It wasn't an easy qualifying session for Max Verstappen in Barcelona.
The reigning world champion was leading Q3 comfortably after the first pole attempt with a 1:19.073s, while championship leader Charles Leclerc had spun.
But while Verstappen was returning on the track to improve his previous lap time, he suffered from a "power loss", as he complained on the radio. Red Bull's Team Principal Christian Horner later clarified that he had suffered from a DRS issue.
The Red Bull driver discussed the reason why he didn't have a second shot at pole in the post qualifying interview:
"It's always difficult to tell, but yeah, I couldn't do my final run, either the DRS didn't open or I just had a loss of power."
Overall, Verstappen is still quite satisfied with his performance, even if he would have liked to try to keep his provisional pole position, which would have been his second one in 2022 after the sprint event in Imola.
"It's a bit of a shame and I think overall to be on the front row for us here, looking at the whole weekend so far, it was a good achievement, but of course I would have liked to go for the final run."
Will the Dutch driver get his fourth seasonal win tomorrow in Spain, where he also got his first win with Red Bull in 2016?
Tyre management will be key with the track's extremely high temperatures, but Verstappen doesn’t rule anything out.
"Last two races we seemed pretty decent on the tyres, of course tomorrow again will be very hot, very warm. On this track it will be quite tough to pass but let's see. “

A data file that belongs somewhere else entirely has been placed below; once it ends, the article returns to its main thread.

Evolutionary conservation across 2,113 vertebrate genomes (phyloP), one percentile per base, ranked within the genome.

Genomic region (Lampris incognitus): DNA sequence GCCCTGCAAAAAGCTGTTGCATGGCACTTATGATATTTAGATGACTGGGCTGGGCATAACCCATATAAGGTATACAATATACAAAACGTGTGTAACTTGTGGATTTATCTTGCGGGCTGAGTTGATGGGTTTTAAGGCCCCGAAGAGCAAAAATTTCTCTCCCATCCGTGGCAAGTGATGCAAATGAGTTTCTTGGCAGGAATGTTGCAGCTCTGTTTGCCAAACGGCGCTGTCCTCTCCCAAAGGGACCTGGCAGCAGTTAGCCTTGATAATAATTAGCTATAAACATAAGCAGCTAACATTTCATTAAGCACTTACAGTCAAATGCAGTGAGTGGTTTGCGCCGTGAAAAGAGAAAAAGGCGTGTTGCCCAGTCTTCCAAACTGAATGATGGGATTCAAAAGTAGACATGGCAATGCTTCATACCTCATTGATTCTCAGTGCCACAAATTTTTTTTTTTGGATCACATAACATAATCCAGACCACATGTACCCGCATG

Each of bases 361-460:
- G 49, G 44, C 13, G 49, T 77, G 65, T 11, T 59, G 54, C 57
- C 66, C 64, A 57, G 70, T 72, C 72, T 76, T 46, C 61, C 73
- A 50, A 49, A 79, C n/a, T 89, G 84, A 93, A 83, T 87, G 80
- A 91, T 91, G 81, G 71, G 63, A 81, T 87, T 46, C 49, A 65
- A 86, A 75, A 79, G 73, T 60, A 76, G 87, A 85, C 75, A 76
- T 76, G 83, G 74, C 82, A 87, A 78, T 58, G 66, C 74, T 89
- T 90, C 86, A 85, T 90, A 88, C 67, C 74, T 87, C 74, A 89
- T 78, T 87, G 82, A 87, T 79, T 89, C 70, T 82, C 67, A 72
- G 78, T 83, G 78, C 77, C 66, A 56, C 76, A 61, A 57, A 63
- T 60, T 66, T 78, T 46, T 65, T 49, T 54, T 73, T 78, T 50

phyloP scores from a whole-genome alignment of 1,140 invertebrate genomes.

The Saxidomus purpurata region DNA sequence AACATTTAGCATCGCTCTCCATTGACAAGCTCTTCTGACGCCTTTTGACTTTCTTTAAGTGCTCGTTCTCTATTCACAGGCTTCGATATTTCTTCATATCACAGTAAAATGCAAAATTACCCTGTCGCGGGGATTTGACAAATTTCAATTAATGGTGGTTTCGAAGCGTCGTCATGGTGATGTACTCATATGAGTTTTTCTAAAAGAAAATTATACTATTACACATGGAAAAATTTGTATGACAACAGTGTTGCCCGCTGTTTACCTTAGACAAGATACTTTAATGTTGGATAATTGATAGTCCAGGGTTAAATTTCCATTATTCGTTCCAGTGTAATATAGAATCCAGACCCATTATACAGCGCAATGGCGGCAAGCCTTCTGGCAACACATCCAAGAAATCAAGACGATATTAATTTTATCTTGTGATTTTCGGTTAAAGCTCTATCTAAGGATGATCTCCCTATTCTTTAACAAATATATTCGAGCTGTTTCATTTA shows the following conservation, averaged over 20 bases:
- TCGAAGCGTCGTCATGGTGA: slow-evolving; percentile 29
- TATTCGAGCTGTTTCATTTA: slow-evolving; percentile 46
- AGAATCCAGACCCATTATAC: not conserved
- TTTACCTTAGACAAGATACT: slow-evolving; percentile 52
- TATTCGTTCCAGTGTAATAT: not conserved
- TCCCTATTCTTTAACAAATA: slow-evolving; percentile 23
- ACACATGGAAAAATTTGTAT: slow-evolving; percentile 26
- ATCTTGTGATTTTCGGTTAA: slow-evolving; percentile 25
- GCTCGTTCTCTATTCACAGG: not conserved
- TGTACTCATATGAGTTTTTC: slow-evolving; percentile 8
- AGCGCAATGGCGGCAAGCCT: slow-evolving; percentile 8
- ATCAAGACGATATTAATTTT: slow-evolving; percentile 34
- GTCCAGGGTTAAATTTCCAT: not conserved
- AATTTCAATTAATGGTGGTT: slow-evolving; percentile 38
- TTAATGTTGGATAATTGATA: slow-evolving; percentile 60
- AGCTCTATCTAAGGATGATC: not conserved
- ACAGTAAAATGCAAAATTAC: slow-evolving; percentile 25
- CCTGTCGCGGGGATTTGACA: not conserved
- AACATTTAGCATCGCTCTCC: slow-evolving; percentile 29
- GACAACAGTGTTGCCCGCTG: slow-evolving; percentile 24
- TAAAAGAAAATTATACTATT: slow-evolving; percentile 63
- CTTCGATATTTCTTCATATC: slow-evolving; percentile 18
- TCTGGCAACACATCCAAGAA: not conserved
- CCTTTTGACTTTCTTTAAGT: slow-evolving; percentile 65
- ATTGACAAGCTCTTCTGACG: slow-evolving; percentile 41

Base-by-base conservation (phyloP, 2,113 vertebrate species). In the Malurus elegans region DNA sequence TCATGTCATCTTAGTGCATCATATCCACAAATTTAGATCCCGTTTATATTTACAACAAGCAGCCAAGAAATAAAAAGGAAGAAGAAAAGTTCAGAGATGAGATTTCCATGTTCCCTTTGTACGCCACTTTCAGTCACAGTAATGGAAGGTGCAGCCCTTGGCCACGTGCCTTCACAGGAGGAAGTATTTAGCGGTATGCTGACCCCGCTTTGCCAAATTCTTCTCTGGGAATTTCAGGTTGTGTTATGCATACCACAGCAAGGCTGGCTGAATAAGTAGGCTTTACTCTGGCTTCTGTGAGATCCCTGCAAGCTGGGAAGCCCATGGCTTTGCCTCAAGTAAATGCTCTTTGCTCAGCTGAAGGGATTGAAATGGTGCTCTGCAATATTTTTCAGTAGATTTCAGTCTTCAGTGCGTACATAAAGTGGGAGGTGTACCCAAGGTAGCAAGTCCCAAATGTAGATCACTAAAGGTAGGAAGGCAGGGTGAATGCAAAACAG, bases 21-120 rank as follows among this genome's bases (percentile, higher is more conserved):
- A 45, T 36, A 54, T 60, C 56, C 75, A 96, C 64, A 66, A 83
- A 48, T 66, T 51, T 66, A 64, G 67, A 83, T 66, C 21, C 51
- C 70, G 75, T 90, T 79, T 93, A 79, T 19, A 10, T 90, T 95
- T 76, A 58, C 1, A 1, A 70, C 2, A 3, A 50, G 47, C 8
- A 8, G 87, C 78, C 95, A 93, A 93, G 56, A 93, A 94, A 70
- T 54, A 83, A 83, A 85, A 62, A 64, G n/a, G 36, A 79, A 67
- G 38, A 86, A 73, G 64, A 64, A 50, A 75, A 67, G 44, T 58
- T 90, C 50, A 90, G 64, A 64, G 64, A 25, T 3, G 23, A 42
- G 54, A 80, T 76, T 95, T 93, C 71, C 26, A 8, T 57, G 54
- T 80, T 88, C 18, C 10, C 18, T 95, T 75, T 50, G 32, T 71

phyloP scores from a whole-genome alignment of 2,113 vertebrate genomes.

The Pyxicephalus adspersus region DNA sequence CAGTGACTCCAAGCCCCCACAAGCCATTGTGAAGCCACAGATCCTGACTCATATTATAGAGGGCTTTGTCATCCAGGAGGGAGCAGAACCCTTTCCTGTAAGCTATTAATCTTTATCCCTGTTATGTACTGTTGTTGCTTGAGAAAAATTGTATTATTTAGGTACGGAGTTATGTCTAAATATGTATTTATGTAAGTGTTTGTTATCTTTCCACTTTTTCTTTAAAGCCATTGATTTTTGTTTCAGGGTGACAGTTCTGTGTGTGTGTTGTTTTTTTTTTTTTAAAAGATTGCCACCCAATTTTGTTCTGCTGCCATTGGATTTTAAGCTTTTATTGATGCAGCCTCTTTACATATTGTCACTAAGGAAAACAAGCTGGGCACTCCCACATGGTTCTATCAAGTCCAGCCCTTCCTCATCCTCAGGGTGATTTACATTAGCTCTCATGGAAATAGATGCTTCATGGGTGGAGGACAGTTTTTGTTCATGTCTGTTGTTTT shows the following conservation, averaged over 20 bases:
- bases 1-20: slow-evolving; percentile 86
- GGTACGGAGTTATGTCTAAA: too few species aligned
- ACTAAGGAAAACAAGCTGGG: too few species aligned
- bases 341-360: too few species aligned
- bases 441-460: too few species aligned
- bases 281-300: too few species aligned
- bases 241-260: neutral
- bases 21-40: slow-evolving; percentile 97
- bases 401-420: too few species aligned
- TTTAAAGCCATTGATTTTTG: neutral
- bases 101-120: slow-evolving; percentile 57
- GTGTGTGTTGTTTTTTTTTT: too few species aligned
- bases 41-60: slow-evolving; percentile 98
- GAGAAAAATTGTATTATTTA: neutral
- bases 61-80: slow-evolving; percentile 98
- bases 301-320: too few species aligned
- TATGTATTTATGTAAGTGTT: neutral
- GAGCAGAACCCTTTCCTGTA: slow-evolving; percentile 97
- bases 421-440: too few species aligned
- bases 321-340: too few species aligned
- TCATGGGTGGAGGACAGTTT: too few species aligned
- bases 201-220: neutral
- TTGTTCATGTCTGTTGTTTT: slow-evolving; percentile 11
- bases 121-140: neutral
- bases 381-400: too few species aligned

"Hopefully, our car will be again a bit kinder on the tyres, but that's a bit difficult to tell at the moment," Verstappen concluded.
Christian Horner talked to Sky Sports UK about the DRS issue, adding that the team doesn't really know at the moment the reason behind it: "It wasn't actually power. In the end, it was a DRS that didn't open. So obviously we need to get the car back to understand what's caused, because it opened on the back straight just as a check as it came back into the pits."
He isn't too worried by the problem, as they aren't the only ones struggling to make work at best of their possibilities the new generation of cars: "You know, these things are tending to happen, we saw Ferrari change the chassis last night because of a fuel system issue.
"Unfortunately, it's hit us at inconvenient times, the last time you want it is on the last run in Q3. But as a team we work hard, we are trying to understand what the issue is. It may be as simple as a piece of rubber's got stuck in the mechanism," he summed up hopefully.
The Team Principal, however, doen't believe that his driver could have managed to get pole position today even without the car issue, as Ferrari's attempt was too strong: "I don't think we had enough today to beat that lap of Charles. A great lap by him under pressure at the end there. But yeah, I'm still pleased with the front row start."
Horner, however, doesn't believe that the almost three tenths of a second gap between Leclerc and Verstappen reflects the true difference of pace: "It was unfortunate not to have the right to reply there because I don't think we'd have beaten Charles today, but I think we would have been closer than the times suggest," he concluded.